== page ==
Slow play, backstopping, Sergio and Bryson’s fits of pique, rules confusion, governing bodies falling out with players on social media, that whole ‘Matt Kuchar/El Tucan’ stramash, gimmes not given – golf has endured a rather bruising start to 2019.
All of these black eyes, it should be noted, have been self-inflicted. There’s nothing about any of these incidents that couldn’t have been avoided, and that’s hugely frustrating.
Even more so are the widespread implications of this catalogue of self-harm. People who don’t know better observe these events from afar and either form infuriatingly misplaced new opinions about the game or fortify existing ones.
“See?” they insist. “I told you golf is stuffy / sexist / backwards / run by dinosaurs / rooted in the dark ages.” Delete as applicable. This, in turn, fuels the seemingly ubiquitous myth that golf is something you don’t want to get involved with.
It’s nonsense, of course. Absolute manure perpetuated, in part, by cynics who have little more than a superficial knowledge of the game. They sit and sermonise with unwarranted conviction about a game they know little about.
They, though, are the least of the problems. Those closest to the game – those who play it, follow it, report on it, watch it and so on – are equally as guilty of talking it down all-too-often.
They huff, puff, roll their eyes, tut impatiently, and then log-on to social media to share their frustrations with the world.
Social bloody media.
Great in so many ways; terrible in arguably even more. Beyond the harmless pics of people’s dinner, kids, pets and holidays, there is a vast, permanently outraged echo chamber where every voice and every thought strains to be heard.
Golf regularly takes a battering on these platforms. It’s this, it’s that, and seldom are this or that good things.
Thing is, if you’re so inclined, you can find fault with every sport. Take football. If I was put in charge of FIFA for the day, I wouldn’t waste a minute. From the trivial (a ban on the unnecessary nonsense that is squad numbers) to the more serious (a straight red card for diving), I’d ring the changes loud and proud. There’s so much about the beautiful game that I find ugly. Doesn’t mean I don’t love it, though.
Where football and golf differ is that football doesn’t need to work as hard to get people playing it and, in any event, has evolved beyond the point where the sport is dependent on grassroots participation. Golf isn’t there yet. Not by a long stretch. That’s why it needs more positive PR.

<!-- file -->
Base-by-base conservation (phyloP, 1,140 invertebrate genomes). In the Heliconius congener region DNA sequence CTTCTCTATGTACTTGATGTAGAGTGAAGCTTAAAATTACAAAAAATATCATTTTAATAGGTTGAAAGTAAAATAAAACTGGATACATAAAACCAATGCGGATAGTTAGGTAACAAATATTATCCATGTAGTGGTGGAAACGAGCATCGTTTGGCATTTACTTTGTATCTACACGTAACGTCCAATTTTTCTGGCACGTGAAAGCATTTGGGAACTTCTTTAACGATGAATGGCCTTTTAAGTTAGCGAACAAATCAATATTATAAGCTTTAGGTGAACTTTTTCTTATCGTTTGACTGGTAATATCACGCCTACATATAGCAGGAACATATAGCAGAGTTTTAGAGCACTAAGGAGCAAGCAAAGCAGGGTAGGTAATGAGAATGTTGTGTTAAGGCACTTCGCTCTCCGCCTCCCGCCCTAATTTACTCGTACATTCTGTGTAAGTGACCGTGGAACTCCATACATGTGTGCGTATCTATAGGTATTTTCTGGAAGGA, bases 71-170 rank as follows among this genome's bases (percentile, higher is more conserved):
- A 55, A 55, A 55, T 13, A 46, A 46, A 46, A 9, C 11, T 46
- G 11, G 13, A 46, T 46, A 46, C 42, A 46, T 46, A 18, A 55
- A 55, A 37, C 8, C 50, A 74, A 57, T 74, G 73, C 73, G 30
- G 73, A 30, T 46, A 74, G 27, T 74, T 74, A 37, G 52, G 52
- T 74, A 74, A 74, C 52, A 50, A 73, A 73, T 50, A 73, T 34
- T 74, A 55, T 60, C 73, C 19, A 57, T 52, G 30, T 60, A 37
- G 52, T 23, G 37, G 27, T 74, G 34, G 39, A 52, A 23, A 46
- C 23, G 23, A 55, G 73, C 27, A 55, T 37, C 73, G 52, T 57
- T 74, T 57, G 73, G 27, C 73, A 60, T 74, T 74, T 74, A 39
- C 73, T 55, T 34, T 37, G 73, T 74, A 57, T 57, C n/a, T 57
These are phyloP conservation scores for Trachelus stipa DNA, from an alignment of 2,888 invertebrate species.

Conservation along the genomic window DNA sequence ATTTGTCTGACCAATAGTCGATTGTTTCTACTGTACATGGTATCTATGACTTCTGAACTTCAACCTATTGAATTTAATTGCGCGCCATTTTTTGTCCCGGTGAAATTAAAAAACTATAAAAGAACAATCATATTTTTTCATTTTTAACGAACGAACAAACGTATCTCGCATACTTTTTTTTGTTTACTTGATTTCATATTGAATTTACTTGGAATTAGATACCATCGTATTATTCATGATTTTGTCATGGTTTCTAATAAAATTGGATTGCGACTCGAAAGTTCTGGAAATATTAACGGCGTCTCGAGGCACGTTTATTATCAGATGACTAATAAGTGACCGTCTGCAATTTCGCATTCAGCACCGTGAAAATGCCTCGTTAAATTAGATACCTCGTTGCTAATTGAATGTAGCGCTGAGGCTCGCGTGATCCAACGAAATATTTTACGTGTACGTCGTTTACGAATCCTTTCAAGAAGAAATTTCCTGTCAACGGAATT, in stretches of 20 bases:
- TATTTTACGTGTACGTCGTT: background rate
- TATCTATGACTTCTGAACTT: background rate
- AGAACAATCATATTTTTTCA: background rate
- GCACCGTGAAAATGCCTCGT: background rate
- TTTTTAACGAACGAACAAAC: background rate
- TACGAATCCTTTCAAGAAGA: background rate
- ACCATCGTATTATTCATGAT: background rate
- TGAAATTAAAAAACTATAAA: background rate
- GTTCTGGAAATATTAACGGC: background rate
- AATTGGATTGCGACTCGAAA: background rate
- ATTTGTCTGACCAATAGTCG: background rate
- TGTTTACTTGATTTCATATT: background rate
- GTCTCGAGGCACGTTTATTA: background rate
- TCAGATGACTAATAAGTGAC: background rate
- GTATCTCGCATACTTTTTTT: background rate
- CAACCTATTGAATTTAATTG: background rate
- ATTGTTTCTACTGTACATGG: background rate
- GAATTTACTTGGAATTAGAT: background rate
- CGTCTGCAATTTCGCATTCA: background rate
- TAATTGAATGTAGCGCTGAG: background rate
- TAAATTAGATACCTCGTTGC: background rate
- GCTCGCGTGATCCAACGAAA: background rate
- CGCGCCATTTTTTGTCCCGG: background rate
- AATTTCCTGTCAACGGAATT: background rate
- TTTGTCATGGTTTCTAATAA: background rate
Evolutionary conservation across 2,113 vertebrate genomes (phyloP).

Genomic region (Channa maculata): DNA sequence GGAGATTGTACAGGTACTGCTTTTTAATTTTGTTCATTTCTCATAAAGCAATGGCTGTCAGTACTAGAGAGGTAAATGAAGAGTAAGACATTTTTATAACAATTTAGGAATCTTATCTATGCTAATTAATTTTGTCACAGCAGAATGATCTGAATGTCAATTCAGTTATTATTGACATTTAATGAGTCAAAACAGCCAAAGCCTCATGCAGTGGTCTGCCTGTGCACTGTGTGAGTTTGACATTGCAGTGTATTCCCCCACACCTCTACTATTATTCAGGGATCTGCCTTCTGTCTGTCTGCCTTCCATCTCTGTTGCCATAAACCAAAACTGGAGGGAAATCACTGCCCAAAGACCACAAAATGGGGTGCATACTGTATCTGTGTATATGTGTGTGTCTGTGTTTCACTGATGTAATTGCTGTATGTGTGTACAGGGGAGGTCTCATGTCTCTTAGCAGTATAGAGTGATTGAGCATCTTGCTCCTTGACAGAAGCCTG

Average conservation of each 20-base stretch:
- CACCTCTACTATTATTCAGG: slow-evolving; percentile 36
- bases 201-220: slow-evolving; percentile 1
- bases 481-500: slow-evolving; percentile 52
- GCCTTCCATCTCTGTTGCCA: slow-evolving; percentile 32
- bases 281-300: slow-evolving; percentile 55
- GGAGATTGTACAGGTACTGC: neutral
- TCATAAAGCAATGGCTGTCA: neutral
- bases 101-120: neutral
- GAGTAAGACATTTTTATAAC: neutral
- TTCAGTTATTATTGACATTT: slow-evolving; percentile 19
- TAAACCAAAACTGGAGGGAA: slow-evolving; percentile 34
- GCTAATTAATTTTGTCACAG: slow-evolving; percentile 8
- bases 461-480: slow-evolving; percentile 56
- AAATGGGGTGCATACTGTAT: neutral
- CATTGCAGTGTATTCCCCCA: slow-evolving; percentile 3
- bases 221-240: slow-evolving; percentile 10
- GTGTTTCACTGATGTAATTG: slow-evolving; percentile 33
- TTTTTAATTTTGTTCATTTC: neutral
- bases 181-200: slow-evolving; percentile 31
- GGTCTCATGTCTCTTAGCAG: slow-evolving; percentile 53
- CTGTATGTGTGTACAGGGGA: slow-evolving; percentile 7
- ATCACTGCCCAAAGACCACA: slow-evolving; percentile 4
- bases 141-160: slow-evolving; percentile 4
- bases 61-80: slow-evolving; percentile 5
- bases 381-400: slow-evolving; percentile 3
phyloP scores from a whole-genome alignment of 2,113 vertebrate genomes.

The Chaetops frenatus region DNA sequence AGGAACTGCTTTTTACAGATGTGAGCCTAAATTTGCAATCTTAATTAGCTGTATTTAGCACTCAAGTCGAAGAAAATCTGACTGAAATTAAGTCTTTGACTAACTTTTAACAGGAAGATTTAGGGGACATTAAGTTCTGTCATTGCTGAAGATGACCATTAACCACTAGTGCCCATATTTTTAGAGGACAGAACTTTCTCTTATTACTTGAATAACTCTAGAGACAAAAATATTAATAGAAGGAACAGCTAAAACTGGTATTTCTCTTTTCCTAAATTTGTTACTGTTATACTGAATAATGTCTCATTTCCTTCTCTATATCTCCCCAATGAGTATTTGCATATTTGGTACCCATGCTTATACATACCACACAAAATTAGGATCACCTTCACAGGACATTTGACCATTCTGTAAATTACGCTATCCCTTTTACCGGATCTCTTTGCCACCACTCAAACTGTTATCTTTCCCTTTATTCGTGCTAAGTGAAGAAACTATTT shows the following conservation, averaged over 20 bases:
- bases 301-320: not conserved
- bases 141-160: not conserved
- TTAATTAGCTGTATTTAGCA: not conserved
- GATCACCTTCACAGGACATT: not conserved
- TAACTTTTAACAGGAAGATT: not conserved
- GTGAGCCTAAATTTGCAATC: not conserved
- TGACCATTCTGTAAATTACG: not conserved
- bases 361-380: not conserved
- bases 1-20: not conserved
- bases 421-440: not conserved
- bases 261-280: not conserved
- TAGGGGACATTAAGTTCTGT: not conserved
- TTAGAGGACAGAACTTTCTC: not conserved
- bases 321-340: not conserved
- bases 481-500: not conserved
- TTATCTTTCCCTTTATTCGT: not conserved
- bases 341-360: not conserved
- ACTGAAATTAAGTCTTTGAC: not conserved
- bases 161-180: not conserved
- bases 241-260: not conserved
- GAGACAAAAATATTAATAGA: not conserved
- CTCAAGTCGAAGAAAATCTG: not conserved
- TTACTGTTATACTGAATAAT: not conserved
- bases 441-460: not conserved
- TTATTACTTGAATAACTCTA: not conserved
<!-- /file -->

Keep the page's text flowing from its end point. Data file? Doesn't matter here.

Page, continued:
Such a thing shouldn’t be too much to ask and yet it often seems as though it is. Maybe it’s a cultural issue, an indictment of a society predisposed to dwell on the things it doesn’t like more than the things it does. If that is indeed the case, it’s a shame – but not beyond fixing.
Golf has a multitude of values that deserve to be extolled. It’s great for your health (both physical and mental); you don’t need to have a particularly high level of anaerobic ability to participate; it’s multi-generational; it’s wildly addictive and rewarding. I could honestly fill the pages of this magazine with everything that is great about the game.
Does it annoy me? Of course.
Infuriate me? Regularly.
Make me want to tear out what is left of my hair? You bet.
But, and I suspect this is true for most people who routinely bump their gums about it, I’d rather have it than not. A life without golf doesn’t sound like much of a life.
So, what do we do? How do we move forward? Simple: we strive for balance. I’m not for a second suggesting we stop pointing out the areas in which golf needs to improve. I’m suggesting that we don’t resist pointing out the good things about the game for fear of being labelled a sycophant. Taking pleasure in something isn’t lame, no matter what anybody says.
These days, it seems as though it’s easier to be critical than complimentary. That’s pretty sad. Surely there’s room for both? Because here’s the problem: if we keep telling the outside world that the game is 'negative this' or 'rubbish that', we can hardly complain when the world listens and responds in kind.
Golf, to paraphrase the late, great Arnold Palmer, is perfect in its imperfection. Isn’t it about time that we all, collectively, started to revel in rather than lament that fact? If we do, who know, we might start to enjoy it a whole lot more.